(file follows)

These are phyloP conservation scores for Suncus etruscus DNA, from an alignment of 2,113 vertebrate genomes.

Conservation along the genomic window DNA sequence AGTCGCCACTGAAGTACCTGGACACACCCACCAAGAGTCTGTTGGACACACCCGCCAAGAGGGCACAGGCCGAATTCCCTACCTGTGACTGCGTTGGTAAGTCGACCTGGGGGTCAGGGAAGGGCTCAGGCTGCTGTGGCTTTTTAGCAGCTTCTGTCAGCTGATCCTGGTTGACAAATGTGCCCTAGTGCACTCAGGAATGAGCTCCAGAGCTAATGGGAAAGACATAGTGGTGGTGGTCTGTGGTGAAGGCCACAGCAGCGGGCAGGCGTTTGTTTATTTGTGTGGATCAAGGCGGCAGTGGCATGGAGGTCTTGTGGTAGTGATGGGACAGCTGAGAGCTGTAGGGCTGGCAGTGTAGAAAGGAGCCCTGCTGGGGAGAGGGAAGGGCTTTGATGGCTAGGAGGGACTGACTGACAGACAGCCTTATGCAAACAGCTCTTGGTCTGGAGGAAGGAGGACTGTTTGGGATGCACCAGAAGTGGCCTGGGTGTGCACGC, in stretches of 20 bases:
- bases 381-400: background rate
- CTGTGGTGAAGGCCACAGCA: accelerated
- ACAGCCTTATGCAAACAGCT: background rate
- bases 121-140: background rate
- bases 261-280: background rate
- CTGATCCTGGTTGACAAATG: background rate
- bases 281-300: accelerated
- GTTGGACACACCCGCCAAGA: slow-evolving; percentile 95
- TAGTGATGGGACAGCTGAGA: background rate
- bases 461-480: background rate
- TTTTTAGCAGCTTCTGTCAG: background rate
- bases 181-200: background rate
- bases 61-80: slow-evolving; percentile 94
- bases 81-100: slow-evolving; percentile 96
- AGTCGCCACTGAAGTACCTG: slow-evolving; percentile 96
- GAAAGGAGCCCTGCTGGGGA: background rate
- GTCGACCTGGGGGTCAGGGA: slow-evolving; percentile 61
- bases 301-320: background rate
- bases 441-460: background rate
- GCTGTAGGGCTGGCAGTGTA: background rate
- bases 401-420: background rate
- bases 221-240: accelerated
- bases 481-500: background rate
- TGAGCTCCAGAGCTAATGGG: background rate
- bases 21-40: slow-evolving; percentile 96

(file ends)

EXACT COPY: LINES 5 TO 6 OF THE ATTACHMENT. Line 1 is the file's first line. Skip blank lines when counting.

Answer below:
- ACAGCCTTATGCAAACAGCT: background rate
- bases 121-140: background rate